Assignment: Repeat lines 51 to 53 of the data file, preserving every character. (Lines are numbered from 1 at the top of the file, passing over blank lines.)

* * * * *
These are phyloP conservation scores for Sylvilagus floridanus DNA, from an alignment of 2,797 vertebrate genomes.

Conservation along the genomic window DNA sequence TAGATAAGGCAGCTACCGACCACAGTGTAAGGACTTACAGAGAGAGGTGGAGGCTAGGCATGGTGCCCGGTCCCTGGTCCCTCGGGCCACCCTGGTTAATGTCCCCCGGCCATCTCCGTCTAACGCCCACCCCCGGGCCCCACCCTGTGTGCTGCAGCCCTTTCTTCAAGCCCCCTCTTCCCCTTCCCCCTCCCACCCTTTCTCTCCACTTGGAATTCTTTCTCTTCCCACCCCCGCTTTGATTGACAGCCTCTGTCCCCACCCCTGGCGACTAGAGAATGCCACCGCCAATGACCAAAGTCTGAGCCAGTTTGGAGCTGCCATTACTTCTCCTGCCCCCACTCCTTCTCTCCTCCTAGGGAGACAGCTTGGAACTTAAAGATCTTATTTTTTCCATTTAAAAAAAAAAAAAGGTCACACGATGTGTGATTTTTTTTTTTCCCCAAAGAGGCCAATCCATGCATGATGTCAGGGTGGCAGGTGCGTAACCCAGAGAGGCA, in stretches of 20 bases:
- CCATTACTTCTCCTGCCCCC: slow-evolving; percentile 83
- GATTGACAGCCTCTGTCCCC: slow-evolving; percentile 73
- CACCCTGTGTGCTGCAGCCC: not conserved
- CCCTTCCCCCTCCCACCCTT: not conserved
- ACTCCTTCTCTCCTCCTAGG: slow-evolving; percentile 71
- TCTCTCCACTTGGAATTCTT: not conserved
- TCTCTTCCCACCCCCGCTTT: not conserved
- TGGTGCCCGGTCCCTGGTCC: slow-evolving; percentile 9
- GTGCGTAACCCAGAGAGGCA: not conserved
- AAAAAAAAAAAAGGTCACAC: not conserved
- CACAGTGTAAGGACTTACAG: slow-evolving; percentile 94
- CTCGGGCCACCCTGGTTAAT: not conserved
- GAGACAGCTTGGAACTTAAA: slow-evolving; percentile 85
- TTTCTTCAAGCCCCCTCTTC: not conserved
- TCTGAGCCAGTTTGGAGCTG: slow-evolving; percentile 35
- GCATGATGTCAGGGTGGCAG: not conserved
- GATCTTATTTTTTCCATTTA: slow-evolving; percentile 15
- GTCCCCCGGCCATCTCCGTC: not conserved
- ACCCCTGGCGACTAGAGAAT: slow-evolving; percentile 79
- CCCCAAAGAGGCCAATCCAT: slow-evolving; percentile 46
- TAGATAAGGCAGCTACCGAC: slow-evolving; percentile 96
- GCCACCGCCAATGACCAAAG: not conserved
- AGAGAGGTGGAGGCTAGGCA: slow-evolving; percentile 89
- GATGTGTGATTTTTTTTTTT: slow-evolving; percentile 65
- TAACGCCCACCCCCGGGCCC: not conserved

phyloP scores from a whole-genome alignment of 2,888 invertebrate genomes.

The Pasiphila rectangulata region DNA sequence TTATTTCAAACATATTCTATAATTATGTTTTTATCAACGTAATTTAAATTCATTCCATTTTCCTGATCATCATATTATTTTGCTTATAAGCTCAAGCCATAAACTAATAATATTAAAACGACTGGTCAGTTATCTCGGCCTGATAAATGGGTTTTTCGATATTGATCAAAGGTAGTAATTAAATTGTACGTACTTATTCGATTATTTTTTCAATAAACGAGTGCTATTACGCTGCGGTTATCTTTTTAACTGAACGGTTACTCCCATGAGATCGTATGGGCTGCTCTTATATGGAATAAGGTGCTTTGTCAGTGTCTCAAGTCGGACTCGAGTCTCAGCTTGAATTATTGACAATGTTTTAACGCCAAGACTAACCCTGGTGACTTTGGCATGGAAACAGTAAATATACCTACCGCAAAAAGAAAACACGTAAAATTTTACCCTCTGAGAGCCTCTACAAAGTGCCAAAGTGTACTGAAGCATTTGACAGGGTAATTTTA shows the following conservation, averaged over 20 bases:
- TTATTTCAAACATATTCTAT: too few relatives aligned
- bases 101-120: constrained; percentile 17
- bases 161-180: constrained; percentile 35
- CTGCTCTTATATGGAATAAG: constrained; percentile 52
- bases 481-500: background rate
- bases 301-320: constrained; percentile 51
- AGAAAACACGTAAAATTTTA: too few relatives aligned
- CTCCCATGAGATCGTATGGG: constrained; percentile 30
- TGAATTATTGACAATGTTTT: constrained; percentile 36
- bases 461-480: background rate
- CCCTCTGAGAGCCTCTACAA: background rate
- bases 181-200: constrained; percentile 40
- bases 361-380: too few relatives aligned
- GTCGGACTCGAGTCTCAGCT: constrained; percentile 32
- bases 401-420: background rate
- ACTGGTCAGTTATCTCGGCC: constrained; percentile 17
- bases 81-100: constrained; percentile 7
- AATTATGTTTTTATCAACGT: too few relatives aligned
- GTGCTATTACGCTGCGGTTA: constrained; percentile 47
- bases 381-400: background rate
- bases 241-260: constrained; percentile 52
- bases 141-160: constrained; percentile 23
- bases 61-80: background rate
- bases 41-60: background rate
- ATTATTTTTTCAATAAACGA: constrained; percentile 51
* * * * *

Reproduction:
- bases 141-160: constrained; percentile 23
- bases 61-80: background rate
- bases 41-60: background rate